According to Dr. Temple, “The FDA believes that it is appropriate to make certain promising, but not-yet-approved, products available to patients with serious and life-threatening illnesses who lack alternative treatment. This should be done in a way that does not interfere with recruitment to the clinical trials needed to support the effectiveness and safety of the drug. It should also be done fairly.”
Can any individual patient qualify for expanded access to any drug?
No. In order for a patient to gain access to an investigational drug outside of a clinical trial, the patient must have a serious or immediately life-threatening disease or condition and no comparable or satisfactory therapeutic alternatives. Additionally, the drug manufacturer and the patient’s doctor must make special arrangements to obtain the drug for the patient. These arrangements must be authorized by the FDA. These safeguards are in place to avoid exposing patients to unnecessary risks.
What are some of the challenges in developing and accessing compassionate use programs?
Are there costs associated with expanded access?
Investigational drugs may be expensive to manufacture. Some companies provide the drug for free to patients. Other companies charge patients costs associated with the manufacture of the drug. Most insurance companies will not pay for access to an investigational drug. In addition, there may be additional costs associated with administration and monitoring of the investigational drug by healthcare professionals.
In our quest to create a world without ALS, The ALS Association strongly believes that people with ALS should have access to effective treatments as quickly as possible. Our primary core value is that people with ALS and their families come first in everything we do. When it comes to advancing therapies for ALS, we work with all stakeholders in an effort to find the best path forward.
“The ALS Association is committed to bringing treatments from the bench to the bedside as soon as possible,” said ALS Association Chief Scientist Lucie Bruijn. “In the meantime, it is absolutely critical that people with ALS continue to participate in clinical trials. Ultimately, patient enrollment and participation in clinical trials is the only way to determine the effectiveness of treatments for this devastating disease.”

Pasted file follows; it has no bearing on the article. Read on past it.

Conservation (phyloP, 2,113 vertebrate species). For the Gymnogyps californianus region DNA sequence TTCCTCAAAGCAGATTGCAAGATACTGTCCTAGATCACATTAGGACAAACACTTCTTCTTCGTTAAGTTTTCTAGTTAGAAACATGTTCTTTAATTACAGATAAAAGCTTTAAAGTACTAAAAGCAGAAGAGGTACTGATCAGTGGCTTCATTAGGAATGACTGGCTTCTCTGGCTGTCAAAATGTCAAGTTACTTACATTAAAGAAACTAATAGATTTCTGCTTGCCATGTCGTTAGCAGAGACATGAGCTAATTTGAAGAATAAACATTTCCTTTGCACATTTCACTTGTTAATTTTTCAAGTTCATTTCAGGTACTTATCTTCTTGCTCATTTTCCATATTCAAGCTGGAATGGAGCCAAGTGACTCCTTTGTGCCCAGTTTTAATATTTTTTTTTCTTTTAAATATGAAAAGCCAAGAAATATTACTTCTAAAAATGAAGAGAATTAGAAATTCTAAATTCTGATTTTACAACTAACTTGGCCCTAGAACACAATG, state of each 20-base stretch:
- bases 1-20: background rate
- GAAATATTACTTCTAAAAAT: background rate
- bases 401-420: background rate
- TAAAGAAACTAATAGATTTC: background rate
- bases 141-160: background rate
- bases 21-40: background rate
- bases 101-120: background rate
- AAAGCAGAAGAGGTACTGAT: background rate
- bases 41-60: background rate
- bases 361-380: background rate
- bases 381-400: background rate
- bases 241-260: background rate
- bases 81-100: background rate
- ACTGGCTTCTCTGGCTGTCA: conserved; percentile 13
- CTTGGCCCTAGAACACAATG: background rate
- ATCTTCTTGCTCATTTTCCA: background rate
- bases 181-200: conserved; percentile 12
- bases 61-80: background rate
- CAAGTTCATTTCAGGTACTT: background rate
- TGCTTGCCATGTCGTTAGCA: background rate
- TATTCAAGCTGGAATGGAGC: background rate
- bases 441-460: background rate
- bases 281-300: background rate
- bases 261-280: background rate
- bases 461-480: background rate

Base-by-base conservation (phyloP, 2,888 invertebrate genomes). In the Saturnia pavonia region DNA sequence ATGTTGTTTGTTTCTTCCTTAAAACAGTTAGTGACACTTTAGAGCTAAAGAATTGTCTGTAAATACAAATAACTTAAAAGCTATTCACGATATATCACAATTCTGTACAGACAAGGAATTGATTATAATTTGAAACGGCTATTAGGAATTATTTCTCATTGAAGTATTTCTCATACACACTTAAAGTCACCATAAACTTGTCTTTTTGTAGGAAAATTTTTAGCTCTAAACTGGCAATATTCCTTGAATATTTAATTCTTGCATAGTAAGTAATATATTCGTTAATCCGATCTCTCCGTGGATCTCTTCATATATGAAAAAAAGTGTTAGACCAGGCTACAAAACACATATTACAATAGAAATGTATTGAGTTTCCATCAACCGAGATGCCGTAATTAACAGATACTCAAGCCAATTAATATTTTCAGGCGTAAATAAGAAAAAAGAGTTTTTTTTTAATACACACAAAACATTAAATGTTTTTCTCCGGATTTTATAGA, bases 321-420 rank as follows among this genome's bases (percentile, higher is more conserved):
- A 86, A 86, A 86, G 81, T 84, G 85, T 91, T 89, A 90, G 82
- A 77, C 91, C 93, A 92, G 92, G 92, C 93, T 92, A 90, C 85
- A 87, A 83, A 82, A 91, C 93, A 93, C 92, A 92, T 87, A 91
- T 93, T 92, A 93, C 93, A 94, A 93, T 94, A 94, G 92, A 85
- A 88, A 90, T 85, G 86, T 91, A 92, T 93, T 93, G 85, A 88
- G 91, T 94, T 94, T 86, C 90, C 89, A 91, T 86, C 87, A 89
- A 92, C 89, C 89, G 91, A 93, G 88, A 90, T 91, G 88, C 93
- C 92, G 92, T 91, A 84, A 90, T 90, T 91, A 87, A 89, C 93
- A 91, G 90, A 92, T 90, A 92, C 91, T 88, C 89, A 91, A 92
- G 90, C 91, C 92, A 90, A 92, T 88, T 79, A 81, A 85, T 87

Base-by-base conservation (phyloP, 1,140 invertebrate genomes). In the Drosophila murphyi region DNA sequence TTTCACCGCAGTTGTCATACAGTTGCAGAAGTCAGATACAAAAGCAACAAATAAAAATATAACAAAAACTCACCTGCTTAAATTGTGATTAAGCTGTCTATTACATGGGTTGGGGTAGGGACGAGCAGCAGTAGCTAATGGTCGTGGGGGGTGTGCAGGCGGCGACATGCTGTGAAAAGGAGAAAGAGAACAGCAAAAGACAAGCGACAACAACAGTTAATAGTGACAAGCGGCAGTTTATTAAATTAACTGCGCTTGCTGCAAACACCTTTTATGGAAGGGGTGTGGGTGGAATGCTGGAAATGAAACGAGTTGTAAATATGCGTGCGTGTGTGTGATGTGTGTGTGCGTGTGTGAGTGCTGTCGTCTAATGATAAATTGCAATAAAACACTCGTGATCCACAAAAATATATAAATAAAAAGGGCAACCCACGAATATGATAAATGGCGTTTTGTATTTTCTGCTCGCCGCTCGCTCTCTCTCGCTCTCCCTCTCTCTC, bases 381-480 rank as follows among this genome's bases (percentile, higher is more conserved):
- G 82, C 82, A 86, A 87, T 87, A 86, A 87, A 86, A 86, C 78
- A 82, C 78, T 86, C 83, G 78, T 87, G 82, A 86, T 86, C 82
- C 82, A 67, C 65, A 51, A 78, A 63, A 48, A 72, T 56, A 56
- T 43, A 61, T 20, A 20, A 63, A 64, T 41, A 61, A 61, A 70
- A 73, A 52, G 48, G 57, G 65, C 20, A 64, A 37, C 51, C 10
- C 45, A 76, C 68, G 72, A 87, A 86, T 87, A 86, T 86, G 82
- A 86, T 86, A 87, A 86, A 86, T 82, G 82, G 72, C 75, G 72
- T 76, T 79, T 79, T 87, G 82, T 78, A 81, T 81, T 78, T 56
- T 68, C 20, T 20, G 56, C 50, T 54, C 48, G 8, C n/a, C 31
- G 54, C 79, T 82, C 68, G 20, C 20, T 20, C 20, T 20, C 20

We will continue to work closely with academic institutions and pharmaceutical companies, who are developing potential treatments for ALS, to facilitate clinical trials and accelerate the availability of treatments, including through compassionate use programs. We are, however, cognizant not to undermine the science that could potentially produce drug(s) approved to treat ALS. We must not let our push to make a treatment available to all result in it not being available to anyone.
How can I find out whether I can access a particular investigational drug outside of a clinical trial?
The ALS Association’s website, http://www.alsa.org, has a tremendous amount of information for the ALS communities. More specifically, the website houses an in-depth listing of research activities, which can be located on http://www.alsconsortium.org/search.php.
Some companies have established expanded access programs. People can visit the website to view a list of expanded access studies or search for specific expanded access programs. In addition, a patient or their healthcare provider can call a drug company directly to inquire about their policies.
Patient advocacy groups can sometimes help patients find and explore expanded access options.
If a patient is interested in seeking expanded access to a particular drug, they should talk with their healthcare professional to see if it might be a reasonable option.
The patient and their healthcare professional can contact the Office of Special Health Issues for information and assistance.
Additional information for healthcare professionals can be found at Physician Request for an Individual Patient IND for Compassionate or Emergency Use.